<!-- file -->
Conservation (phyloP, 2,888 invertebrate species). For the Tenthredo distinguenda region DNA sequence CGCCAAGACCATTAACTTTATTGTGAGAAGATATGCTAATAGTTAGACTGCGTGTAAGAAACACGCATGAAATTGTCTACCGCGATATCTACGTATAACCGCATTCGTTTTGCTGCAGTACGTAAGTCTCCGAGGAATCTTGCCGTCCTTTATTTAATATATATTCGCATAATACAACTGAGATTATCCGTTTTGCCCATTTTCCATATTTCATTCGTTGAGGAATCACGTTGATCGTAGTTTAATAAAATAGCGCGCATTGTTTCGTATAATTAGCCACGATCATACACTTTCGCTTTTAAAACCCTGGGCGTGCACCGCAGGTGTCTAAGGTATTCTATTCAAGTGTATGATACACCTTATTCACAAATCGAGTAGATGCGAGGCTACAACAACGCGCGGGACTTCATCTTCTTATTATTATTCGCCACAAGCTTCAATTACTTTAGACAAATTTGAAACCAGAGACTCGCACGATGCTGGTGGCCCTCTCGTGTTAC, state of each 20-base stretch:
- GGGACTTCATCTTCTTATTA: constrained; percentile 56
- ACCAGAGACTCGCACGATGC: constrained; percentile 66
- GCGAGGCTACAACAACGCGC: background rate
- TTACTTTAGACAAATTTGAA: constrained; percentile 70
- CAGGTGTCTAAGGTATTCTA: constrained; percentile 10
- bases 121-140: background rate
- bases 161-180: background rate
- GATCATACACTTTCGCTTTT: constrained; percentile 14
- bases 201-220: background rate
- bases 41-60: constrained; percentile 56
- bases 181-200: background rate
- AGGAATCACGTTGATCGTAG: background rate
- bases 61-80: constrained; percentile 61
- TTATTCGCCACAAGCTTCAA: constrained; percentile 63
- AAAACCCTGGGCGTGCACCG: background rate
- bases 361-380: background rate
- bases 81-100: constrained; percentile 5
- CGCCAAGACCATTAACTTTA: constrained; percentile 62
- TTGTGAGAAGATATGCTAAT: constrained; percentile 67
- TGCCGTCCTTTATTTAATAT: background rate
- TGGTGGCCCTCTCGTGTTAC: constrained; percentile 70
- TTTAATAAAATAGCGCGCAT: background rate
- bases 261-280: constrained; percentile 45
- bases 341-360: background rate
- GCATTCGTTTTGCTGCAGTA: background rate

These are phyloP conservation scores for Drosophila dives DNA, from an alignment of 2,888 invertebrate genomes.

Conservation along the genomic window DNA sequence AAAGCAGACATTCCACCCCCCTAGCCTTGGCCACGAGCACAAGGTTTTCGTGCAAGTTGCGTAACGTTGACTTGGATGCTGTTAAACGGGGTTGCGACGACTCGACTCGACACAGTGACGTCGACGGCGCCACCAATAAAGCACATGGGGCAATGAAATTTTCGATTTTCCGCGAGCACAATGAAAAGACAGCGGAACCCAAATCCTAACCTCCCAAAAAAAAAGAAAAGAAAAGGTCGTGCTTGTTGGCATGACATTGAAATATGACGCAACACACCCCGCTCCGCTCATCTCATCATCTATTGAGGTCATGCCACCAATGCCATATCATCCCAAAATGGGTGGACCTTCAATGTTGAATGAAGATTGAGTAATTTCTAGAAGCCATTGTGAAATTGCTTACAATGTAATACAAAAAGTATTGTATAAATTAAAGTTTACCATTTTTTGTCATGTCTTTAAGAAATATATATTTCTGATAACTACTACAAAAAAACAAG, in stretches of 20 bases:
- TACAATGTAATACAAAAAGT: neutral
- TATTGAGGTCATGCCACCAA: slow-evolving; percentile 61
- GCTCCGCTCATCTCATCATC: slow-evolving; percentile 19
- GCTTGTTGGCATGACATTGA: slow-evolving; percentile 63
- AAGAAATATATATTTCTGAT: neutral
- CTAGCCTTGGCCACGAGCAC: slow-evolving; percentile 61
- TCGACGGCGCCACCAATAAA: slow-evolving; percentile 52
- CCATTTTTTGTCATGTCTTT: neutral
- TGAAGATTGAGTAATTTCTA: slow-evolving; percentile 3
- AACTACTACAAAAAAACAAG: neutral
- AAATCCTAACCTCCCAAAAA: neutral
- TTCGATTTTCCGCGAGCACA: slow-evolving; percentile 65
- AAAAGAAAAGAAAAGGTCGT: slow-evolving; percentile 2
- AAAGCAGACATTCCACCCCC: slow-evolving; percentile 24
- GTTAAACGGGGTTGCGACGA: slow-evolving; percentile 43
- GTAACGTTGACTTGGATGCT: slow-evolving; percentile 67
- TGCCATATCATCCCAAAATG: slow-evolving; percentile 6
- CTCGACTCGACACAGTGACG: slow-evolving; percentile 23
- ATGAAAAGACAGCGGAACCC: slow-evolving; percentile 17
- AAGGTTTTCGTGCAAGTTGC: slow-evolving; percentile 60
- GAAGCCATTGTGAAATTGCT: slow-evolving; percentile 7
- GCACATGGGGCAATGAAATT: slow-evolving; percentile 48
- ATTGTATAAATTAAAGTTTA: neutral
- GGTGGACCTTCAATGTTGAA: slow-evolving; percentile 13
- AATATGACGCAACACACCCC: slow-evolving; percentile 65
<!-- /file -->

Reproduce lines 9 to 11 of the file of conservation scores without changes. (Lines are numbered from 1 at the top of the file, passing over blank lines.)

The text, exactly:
- GATCATACACTTTCGCTTTT: constrained; percentile 14
- bases 201-220: background rate
- bases 41-60: constrained; percentile 56